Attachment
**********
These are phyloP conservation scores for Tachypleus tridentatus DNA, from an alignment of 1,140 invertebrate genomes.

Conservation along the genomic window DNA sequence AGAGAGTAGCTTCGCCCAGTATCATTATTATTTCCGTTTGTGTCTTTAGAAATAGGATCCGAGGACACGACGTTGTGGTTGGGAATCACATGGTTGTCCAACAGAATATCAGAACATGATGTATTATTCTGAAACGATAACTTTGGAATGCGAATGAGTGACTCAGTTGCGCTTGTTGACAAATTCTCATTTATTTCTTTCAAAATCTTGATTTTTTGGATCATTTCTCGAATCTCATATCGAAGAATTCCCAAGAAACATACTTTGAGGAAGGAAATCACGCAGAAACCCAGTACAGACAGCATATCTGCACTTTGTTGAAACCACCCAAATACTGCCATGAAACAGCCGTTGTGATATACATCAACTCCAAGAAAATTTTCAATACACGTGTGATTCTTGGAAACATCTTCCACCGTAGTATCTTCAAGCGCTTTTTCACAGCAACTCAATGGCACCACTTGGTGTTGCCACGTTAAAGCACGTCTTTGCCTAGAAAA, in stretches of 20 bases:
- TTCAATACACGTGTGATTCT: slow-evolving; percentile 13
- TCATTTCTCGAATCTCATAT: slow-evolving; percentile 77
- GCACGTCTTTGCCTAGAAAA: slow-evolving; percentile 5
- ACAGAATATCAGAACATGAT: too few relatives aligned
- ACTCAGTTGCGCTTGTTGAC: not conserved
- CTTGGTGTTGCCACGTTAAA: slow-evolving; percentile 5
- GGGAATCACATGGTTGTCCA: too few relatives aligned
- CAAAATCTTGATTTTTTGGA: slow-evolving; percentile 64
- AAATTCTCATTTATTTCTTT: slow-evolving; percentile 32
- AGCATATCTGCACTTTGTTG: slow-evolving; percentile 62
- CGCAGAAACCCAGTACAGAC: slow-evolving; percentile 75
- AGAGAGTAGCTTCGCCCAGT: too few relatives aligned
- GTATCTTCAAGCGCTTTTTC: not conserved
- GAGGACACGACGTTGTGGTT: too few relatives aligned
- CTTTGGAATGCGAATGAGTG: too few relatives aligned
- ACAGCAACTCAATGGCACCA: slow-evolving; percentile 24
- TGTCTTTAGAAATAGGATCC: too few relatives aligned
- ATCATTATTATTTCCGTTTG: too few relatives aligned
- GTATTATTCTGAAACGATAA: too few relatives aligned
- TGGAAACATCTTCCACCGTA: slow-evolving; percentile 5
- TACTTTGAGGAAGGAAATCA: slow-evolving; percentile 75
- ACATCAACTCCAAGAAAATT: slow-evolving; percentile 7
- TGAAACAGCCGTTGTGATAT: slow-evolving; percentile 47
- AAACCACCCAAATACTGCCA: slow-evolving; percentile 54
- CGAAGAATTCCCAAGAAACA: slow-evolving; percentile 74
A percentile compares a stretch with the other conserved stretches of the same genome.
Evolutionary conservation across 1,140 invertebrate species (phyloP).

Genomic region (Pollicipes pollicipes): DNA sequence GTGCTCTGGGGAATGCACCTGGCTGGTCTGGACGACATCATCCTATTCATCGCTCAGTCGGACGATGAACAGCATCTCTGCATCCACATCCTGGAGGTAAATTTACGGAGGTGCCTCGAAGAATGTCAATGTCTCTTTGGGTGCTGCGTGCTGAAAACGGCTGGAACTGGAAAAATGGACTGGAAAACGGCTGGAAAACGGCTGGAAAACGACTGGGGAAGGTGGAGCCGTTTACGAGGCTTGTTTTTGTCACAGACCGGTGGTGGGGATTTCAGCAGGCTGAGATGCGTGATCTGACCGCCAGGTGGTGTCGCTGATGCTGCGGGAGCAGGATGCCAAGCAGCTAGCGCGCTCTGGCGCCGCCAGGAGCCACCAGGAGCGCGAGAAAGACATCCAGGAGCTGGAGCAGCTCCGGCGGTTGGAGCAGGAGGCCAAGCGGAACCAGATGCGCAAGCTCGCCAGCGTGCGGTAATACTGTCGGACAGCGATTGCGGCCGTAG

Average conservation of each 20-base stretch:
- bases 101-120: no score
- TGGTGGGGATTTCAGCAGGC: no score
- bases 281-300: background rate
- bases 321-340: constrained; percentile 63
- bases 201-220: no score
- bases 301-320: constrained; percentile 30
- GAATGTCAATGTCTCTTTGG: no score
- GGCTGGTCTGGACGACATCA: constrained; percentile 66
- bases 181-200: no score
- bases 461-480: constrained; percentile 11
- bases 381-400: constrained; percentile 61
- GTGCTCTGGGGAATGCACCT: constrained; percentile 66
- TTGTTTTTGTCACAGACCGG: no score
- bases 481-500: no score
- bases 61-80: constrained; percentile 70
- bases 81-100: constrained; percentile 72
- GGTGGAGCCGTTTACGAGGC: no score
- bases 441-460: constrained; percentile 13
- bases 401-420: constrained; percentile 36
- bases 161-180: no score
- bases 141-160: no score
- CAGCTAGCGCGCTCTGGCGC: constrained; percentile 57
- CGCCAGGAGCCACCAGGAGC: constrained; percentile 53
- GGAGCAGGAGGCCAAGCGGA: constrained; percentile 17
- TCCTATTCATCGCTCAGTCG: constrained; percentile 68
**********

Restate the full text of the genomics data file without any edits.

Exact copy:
These are phyloP conservation scores for Tachypleus tridentatus DNA, from an alignment of 1,140 invertebrate genomes.

Conservation along the genomic window DNA sequence AGAGAGTAGCTTCGCCCAGTATCATTATTATTTCCGTTTGTGTCTTTAGAAATAGGATCCGAGGACACGACGTTGTGGTTGGGAATCACATGGTTGTCCAACAGAATATCAGAACATGATGTATTATTCTGAAACGATAACTTTGGAATGCGAATGAGTGACTCAGTTGCGCTTGTTGACAAATTCTCATTTATTTCTTTCAAAATCTTGATTTTTTGGATCATTTCTCGAATCTCATATCGAAGAATTCCCAAGAAACATACTTTGAGGAAGGAAATCACGCAGAAACCCAGTACAGACAGCATATCTGCACTTTGTTGAAACCACCCAAATACTGCCATGAAACAGCCGTTGTGATATACATCAACTCCAAGAAAATTTTCAATACACGTGTGATTCTTGGAAACATCTTCCACCGTAGTATCTTCAAGCGCTTTTTCACAGCAACTCAATGGCACCACTTGGTGTTGCCACGTTAAAGCACGTCTTTGCCTAGAAAA, in stretches of 20 bases:
- TTCAATACACGTGTGATTCT: slow-evolving; percentile 13
- TCATTTCTCGAATCTCATAT: slow-evolving; percentile 77
- GCACGTCTTTGCCTAGAAAA: slow-evolving; percentile 5
- ACAGAATATCAGAACATGAT: too few relatives aligned
- ACTCAGTTGCGCTTGTTGAC: not conserved
- CTTGGTGTTGCCACGTTAAA: slow-evolving; percentile 5
- GGGAATCACATGGTTGTCCA: too few relatives aligned
- CAAAATCTTGATTTTTTGGA: slow-evolving; percentile 64
- AAATTCTCATTTATTTCTTT: slow-evolving; percentile 32
- AGCATATCTGCACTTTGTTG: slow-evolving; percentile 62
- CGCAGAAACCCAGTACAGAC: slow-evolving; percentile 75
- AGAGAGTAGCTTCGCCCAGT: too few relatives aligned
- GTATCTTCAAGCGCTTTTTC: not conserved
- GAGGACACGACGTTGTGGTT: too few relatives aligned
- CTTTGGAATGCGAATGAGTG: too few relatives aligned
- ACAGCAACTCAATGGCACCA: slow-evolving; percentile 24
- TGTCTTTAGAAATAGGATCC: too few relatives aligned
- ATCATTATTATTTCCGTTTG: too few relatives aligned
- GTATTATTCTGAAACGATAA: too few relatives aligned
- TGGAAACATCTTCCACCGTA: slow-evolving; percentile 5
- TACTTTGAGGAAGGAAATCA: slow-evolving; percentile 75
- ACATCAACTCCAAGAAAATT: slow-evolving; percentile 7
- TGAAACAGCCGTTGTGATAT: slow-evolving; percentile 47
- AAACCACCCAAATACTGCCA: slow-evolving; percentile 54
- CGAAGAATTCCCAAGAAACA: slow-evolving; percentile 74
A percentile compares a stretch with the other conserved stretches of the same genome.
Evolutionary conservation across 1,140 invertebrate species (phyloP).

Genomic region (Pollicipes pollicipes): DNA sequence GTGCTCTGGGGAATGCACCTGGCTGGTCTGGACGACATCATCCTATTCATCGCTCAGTCGGACGATGAACAGCATCTCTGCATCCACATCCTGGAGGTAAATTTACGGAGGTGCCTCGAAGAATGTCAATGTCTCTTTGGGTGCTGCGTGCTGAAAACGGCTGGAACTGGAAAAATGGACTGGAAAACGGCTGGAAAACGGCTGGAAAACGACTGGGGAAGGTGGAGCCGTTTACGAGGCTTGTTTTTGTCACAGACCGGTGGTGGGGATTTCAGCAGGCTGAGATGCGTGATCTGACCGCCAGGTGGTGTCGCTGATGCTGCGGGAGCAGGATGCCAAGCAGCTAGCGCGCTCTGGCGCCGCCAGGAGCCACCAGGAGCGCGAGAAAGACATCCAGGAGCTGGAGCAGCTCCGGCGGTTGGAGCAGGAGGCCAAGCGGAACCAGATGCGCAAGCTCGCCAGCGTGCGGTAATACTGTCGGACAGCGATTGCGGCCGTAG

Average conservation of each 20-base stretch:
- bases 101-120: no score
- TGGTGGGGATTTCAGCAGGC: no score
- bases 281-300: background rate
- bases 321-340: constrained; percentile 63
- bases 201-220: no score
- bases 301-320: constrained; percentile 30
- GAATGTCAATGTCTCTTTGG: no score
- GGCTGGTCTGGACGACATCA: constrained; percentile 66
- bases 181-200: no score
- bases 461-480: constrained; percentile 11
- bases 381-400: constrained; percentile 61
- GTGCTCTGGGGAATGCACCT: constrained; percentile 66
- TTGTTTTTGTCACAGACCGG: no score
- bases 481-500: no score
- bases 61-80: constrained; percentile 70
- bases 81-100: constrained; percentile 72
- GGTGGAGCCGTTTACGAGGC: no score
- bases 441-460: constrained; percentile 13
- bases 401-420: constrained; percentile 36
- bases 161-180: no score
- bases 141-160: no score
- CAGCTAGCGCGCTCTGGCGC: constrained; percentile 57
- CGCCAGGAGCCACCAGGAGC: constrained; percentile 53
- GGAGCAGGAGGCCAAGCGGA: constrained; percentile 17
- TCCTATTCATCGCTCAGTCG: constrained; percentile 68